Scotland’s most beautiful and ‘fairytale-like’ village is also its most haunted

Although summer is ending it is almost autumn, meaning it will soon be a time for Halloween, and what better way to celebrate the holiday season than visiting one of the most beautiful villages in the UK that is also rumoured to be haunted. 

Cawdor is a quiet village is located in the Scottish Highlands in Narin, Scotland, and is famous for being mentioned in Shakespeare’s tragic play Macbeth and for its 14th-century castle, which is said to be haunted by a ghost called the Blue Lady. 

This mysterious castle is said to have been founded around a massive holly tree which remains inside the castle to this day. According to legend, the Thane of Cawdor loaded a chest filled with gold onto a donkey let it roam the land, and built Cawdor Castle on the location it decided to rest, which happened to be the ancient tree. 

Cawdor Castle and the surrounding village have been described as one of the most beautiful locations in Scotland, with the castle derived as being the “prettiest castle in the Highlands.” 

In reviews, one visitor said it looked like something out of a storybook. They wrote: “The castle is fairytale-like with turrets, a drawbridge and twisting rooms and even a tree in the dungeon” while another review said the castle was “absolutely beautiful, with fully decorated rooms containing unique historic furnishings…feels like a home and not a museum.” 

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@andy_highlander The castle is well known to fans of Shakespeare as Macbeth’s Castle, the location of his infamous plotting to become King after becoming the Thane of Cawdor.Alas, this castle was built well after the time that Macbeth had died, however a stranger, but truer tale is connected to it.William Calder, Thane of Cawdor, was granted permission to fortify the area. He loaded up his donkey with gold, said to bring good luck, and determined that wherever the donkey decided to lay down and rest, was where he would build the castle. After some time of walking, the donkey took refuge under a thorn tree, and this is the exact spot where the castle was built. You can still see the thorn tree to this day, which with radiocarbon dating, puts the tree dated at around 1372. The tree is now dead and protected in the vaults beneath the castle.  sources: ,, #cawdorcastle #scotland #history #castlesofscotland #visitscotland #shakespeare #macbeth #thescottishplay #andythehighlander #highlandertours #outlander #castle #kilt #greatkilt ♬ Idea 9 – Gibran Alcocer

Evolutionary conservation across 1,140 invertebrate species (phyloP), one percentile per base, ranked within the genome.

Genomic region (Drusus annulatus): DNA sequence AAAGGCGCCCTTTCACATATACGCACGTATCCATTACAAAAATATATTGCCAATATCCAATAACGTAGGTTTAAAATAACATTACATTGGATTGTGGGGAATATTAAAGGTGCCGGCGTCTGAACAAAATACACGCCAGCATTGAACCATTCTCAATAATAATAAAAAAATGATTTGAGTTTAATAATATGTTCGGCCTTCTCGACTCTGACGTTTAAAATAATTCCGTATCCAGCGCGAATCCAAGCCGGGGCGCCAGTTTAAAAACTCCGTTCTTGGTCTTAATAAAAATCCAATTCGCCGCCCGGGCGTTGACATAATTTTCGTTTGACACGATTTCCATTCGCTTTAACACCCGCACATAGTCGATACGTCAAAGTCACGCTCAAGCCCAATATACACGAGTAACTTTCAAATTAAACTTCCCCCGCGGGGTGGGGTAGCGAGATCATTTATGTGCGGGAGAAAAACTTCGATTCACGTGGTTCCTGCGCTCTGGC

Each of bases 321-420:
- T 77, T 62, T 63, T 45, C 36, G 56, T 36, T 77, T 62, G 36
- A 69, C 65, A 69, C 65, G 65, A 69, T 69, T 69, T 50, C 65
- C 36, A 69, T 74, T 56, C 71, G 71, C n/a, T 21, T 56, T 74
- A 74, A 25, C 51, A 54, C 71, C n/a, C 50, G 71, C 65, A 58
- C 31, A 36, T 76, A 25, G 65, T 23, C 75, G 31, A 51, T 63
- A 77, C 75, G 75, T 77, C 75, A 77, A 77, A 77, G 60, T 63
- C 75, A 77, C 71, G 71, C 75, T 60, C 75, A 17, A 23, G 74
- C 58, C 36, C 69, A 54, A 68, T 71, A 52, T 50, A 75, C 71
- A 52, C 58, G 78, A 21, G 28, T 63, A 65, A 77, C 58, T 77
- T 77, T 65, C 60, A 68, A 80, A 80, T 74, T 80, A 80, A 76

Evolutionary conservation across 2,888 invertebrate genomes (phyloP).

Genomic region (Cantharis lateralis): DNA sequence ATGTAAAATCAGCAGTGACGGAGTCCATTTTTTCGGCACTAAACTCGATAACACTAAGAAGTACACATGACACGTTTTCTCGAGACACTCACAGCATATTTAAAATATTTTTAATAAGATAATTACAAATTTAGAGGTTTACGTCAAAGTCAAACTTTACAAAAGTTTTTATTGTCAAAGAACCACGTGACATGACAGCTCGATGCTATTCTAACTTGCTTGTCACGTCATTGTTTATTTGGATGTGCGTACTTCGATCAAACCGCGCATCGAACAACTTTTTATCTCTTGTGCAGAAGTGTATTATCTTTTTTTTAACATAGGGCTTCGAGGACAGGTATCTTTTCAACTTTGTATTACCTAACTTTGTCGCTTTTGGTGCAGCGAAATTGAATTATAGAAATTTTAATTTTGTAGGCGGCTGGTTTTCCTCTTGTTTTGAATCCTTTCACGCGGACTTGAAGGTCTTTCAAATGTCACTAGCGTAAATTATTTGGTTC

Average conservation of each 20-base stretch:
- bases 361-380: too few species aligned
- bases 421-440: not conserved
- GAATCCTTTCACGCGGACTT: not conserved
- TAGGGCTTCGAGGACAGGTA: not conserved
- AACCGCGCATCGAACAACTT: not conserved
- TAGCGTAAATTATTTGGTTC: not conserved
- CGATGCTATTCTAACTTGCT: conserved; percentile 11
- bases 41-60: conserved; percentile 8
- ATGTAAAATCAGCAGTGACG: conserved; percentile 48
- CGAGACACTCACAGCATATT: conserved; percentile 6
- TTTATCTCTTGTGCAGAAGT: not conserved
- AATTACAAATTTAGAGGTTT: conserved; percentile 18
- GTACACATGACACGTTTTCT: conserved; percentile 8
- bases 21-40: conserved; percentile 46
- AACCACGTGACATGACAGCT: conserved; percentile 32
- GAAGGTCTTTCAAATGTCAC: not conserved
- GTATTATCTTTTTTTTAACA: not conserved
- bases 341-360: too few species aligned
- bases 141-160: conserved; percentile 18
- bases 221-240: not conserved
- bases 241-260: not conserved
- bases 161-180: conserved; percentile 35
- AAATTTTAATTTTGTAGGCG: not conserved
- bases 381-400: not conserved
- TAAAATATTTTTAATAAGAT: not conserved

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Why visit Cawdor Castle?

The main attraction in Cawdor is the beautiful castle, which is surrounded by luscious green gardens that have many colourful and diverse wildflowers in the Flower Garden, making the caste grounds a beautiful place to walk around. 

Inside the castle are 11 maintained rooms which are said to be warm and inviting due to the extravagant tapestries, furnishings and portraits. Must-see areas are the Yellow Sitting Room, Pink bedroom and the dungeons, but there is also said to be a ghost in a blue velvet dress who is often spotted on the castle grounds who is often seen staring lovingly at a portrait in the drawing room. 

The castle grounds a gift shop, book shop, wool shop and cafe overlooking the Flower Garden, which serves home-baked cakes, soups and sandwiches from two located bakeries.  

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What else is there to do in Cawdor? 

The small village of Cawdor is worth a visit itself as it is made up of beautiful medieval stone cottages and beautifully tended gardens, making it look like a picturesque postcard. 

The heart of the village is the Cawdor Tavern, which is both a bar and restaurant known to stock over 100 different types of single malt whiskies. It is perfect for anyone wishing for a cosy place to eat with its oak lounge bar, huge fireplace and Jacobean chandeliers.  

The village is also surrounded by the Cawdor’s Big Woods, which is the remnants of an ancient oakland and has also ten miles of nature trails for visitors to hike. There has also been a 9-hole golf course built nearby with covers 25 acres of beautiful parkland. 

Near the village are Culloden Battlefield and Fort George, some of the most important locations in Scotland’s history, as well as the Narin Museum and Narin Beach, where visitors can take part in the Phoenix Dolphin trips.

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